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French withholding tax system for 2018

The French Finance Act for 2017 was adopted on December 29, 2016 introducing a new withholding tax system coming into force as of January 1, 2018. As a result of the new French tax law, French tax residents will be subject to a monthly withholding tax on their 2018 income beginning January 1, 2018 rather than paying the 2018 income tax when they file their 2018 tax return in 2019.

The scope of income subjected to the new withholding tax system covers most categories: employment income, pensions, replacement income (i.e., unemployment benefits, sick pay, etc.), annuities, self-employment income (industrial and commercial, non-commercial, agricultural) and rental income.
Certain types of income will not be subjected to this withholding tax requirement, in particular:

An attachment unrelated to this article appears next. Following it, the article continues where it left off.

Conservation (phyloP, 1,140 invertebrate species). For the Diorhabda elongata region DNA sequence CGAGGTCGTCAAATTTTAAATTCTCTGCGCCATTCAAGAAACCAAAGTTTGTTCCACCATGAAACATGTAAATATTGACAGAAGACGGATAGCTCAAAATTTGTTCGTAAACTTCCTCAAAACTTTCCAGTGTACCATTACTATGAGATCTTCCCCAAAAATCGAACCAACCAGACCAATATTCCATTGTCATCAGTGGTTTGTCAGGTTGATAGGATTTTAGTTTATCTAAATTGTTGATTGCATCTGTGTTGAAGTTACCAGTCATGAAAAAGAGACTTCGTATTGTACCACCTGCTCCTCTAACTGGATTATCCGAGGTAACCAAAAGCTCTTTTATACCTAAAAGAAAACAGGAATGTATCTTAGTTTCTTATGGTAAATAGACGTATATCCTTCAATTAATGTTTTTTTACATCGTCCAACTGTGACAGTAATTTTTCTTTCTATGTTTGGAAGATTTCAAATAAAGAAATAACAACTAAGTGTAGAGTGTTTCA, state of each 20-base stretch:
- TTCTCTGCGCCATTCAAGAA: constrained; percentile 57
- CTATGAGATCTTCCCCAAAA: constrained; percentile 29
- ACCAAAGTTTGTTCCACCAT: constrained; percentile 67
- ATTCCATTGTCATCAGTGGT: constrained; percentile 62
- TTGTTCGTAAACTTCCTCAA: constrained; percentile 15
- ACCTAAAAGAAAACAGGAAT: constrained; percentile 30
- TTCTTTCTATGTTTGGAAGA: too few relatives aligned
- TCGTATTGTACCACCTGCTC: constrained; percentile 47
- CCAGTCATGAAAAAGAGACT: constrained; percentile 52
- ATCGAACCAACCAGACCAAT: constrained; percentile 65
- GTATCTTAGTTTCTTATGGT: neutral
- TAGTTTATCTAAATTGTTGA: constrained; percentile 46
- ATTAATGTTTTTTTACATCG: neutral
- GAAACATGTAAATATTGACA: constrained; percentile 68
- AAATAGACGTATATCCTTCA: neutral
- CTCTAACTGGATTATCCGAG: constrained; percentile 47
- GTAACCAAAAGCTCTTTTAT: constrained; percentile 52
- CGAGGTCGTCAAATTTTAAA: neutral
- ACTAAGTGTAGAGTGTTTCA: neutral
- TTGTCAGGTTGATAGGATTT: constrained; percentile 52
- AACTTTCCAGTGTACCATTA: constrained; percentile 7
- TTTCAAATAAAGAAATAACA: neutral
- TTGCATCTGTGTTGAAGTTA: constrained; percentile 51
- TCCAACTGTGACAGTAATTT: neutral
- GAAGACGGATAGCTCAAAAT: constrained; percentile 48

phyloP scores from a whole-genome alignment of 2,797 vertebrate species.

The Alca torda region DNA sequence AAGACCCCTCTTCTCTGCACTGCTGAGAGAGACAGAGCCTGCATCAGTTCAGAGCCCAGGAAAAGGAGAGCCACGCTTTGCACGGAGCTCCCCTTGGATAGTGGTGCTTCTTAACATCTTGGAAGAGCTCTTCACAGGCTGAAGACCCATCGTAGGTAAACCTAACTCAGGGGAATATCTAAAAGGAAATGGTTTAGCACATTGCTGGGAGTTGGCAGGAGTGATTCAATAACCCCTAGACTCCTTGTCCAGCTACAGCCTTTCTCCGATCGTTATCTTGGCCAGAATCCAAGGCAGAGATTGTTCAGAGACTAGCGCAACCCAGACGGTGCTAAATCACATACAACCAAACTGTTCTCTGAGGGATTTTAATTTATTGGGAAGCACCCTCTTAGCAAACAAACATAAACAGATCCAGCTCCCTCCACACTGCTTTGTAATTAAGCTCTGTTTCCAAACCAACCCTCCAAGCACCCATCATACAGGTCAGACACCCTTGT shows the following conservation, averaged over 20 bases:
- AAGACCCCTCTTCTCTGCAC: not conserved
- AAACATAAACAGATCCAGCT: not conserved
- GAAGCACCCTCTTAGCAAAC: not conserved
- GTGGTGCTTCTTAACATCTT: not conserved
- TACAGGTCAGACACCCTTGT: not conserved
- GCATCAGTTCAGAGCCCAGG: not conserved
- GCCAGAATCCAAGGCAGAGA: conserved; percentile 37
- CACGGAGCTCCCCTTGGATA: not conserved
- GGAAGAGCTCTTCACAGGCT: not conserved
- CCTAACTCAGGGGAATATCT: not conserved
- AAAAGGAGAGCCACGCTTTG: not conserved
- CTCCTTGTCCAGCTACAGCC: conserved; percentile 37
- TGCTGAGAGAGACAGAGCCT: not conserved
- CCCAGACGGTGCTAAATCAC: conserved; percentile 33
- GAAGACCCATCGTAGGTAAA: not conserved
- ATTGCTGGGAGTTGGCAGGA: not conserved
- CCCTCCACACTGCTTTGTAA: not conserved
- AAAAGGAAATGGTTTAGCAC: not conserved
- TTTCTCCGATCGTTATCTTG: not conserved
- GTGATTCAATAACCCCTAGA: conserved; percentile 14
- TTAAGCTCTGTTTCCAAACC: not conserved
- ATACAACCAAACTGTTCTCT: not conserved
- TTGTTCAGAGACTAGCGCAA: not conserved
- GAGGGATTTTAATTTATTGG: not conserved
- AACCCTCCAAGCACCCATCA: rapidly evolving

• Gains derived from qualified stock-option and free share schemes;
  • Income paid to non-resident taxpayers already subject to withholding tax;
  • Profit-sharing and incentive plans;
  • Capital gains;
  • Investment income.


For salaried employees of French companies, the tax will be withheld by the French employer, based on a specific rate. For non-salaried income and employees of foreign companies, the tax will be directly withheld from the personal bank account of the taxpayer if they are a French tax resident.
The taxpayer can choose one of the following three options to determine the withholding tax rate:

  • The average income tax rate that was applied during the previous tax year;
  • In the absence of the known tax rate, a “neutral rate” may apply;
  • If certain conditions are met, the withholding basis chosen by the taxpayer.


In the last two cases, tax computed in the return is higher than the amount of tax withheld, the taxpayer will be required to pay the balance due to the French tax authorities before the end of the year. In case of non-payment of any balance due, penalties may apply. If the tax withheld is more than the tax computed in the return, the difference will be refunded by the French tax authorities.